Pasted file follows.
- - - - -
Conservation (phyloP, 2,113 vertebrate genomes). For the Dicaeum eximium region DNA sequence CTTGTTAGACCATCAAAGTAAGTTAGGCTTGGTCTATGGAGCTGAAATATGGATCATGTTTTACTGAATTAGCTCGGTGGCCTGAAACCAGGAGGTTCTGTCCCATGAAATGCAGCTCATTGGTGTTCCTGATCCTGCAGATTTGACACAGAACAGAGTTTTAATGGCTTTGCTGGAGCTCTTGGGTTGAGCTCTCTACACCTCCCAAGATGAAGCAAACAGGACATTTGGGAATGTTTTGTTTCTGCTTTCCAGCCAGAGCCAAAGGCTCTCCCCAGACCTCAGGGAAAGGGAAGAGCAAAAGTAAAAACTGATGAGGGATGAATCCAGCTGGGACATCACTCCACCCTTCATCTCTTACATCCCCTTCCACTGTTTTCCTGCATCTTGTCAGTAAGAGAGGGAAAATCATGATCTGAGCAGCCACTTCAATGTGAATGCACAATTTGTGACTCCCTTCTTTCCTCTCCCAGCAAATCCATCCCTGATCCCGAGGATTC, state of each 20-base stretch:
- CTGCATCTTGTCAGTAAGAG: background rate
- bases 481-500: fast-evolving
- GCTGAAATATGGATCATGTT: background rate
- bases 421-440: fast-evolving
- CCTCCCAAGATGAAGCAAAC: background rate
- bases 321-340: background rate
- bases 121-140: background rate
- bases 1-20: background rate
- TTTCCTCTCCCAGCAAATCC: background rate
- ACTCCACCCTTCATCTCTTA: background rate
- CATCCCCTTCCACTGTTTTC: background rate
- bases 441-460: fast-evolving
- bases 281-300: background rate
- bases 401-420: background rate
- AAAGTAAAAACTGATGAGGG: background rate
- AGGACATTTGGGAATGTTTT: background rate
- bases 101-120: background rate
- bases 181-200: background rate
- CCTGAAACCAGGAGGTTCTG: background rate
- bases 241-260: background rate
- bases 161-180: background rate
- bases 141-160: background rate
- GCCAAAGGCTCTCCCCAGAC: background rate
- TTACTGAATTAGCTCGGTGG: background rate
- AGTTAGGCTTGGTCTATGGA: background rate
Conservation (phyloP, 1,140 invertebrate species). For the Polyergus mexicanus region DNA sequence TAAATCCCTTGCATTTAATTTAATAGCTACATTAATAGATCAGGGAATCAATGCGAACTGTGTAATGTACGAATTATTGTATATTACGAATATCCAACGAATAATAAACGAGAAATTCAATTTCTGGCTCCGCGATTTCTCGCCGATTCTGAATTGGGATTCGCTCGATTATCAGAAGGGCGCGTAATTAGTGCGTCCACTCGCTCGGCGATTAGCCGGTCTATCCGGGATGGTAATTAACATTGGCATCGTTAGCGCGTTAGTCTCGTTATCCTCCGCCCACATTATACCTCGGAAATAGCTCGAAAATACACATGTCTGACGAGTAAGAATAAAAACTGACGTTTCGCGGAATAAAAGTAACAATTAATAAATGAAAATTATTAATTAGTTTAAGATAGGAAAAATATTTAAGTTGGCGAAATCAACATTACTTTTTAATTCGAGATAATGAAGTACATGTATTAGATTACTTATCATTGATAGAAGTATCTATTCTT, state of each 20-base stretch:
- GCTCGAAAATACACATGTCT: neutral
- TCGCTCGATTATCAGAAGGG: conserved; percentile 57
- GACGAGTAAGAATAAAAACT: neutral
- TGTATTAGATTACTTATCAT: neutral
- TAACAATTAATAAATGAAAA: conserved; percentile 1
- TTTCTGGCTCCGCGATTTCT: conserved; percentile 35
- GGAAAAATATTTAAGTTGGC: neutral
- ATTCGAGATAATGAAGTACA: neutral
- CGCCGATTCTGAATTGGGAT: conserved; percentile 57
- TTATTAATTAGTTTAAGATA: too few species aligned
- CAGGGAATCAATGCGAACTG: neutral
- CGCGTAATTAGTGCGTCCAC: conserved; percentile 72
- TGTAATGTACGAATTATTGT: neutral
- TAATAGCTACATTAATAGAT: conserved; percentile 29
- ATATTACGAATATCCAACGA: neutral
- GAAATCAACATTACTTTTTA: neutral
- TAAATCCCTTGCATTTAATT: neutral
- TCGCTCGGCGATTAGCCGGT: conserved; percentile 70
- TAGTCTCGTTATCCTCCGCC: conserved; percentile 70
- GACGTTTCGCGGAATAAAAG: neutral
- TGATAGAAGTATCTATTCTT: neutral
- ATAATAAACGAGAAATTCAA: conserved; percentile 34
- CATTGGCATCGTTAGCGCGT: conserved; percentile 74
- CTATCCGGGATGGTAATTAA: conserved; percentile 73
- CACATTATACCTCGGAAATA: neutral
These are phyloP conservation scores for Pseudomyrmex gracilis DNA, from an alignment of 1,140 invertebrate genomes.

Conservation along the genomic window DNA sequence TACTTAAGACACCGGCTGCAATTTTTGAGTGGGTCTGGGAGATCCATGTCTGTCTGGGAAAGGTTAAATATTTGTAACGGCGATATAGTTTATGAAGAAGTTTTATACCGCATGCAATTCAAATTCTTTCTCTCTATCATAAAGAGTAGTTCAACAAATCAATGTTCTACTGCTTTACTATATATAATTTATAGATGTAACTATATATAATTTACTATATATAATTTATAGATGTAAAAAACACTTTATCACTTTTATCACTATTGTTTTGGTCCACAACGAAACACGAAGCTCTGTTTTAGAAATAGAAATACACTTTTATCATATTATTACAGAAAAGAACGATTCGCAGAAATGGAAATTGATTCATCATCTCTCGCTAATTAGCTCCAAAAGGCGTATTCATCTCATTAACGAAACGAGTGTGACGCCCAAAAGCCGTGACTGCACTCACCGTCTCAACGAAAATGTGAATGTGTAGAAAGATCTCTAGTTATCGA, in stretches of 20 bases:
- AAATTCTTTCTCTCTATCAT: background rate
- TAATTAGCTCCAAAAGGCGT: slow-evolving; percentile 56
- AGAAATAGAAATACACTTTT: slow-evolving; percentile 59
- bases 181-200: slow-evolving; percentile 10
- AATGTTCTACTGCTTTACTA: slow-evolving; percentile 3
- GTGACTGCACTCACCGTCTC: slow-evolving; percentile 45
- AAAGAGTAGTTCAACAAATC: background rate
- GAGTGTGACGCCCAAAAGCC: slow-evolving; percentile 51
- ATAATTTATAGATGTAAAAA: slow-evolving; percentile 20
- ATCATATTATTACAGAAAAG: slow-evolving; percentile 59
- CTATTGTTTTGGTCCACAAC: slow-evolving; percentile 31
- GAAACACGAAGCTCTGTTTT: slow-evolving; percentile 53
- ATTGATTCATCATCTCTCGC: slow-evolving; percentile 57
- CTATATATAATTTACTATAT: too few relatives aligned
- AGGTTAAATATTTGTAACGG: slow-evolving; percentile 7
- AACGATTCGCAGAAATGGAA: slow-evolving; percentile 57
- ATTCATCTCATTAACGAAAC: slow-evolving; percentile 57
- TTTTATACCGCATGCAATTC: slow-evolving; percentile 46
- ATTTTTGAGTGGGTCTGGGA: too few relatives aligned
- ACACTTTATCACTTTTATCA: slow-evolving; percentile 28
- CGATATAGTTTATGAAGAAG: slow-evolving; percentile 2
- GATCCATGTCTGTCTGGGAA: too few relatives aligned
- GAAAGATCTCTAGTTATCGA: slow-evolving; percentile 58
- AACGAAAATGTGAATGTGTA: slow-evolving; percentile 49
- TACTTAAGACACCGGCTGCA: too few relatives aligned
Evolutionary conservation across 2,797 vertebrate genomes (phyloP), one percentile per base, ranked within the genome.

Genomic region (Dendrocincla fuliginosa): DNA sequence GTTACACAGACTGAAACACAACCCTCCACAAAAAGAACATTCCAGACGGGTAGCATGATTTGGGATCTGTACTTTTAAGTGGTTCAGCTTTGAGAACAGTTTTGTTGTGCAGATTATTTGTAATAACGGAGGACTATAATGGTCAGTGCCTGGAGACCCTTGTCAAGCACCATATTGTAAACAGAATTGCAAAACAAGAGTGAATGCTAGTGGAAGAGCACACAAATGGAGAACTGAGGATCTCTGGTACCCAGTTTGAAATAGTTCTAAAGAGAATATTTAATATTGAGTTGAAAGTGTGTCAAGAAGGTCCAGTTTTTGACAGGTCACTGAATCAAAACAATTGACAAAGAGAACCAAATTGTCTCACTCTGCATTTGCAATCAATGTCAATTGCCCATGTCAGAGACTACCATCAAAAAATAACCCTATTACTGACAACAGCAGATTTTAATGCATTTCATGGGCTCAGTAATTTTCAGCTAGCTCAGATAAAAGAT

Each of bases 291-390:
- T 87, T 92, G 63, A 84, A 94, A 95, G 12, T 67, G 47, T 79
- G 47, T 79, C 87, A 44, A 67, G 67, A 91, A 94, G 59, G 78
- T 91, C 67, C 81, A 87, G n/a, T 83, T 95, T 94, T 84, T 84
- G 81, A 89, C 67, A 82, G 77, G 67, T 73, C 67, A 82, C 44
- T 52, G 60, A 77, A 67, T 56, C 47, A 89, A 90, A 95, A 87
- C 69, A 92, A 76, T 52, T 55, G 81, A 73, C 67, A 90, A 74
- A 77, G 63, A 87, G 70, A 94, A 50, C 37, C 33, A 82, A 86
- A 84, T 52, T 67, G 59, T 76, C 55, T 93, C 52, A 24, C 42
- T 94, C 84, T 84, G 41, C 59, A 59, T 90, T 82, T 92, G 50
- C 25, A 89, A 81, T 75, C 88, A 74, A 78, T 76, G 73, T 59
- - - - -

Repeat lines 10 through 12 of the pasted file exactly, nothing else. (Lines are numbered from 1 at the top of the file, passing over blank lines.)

- TTTCCTCTCCCAGCAAATCC: background rate
- ACTCCACCCTTCATCTCTTA: background rate
- CATCCCCTTCCACTGTTTTC: background rate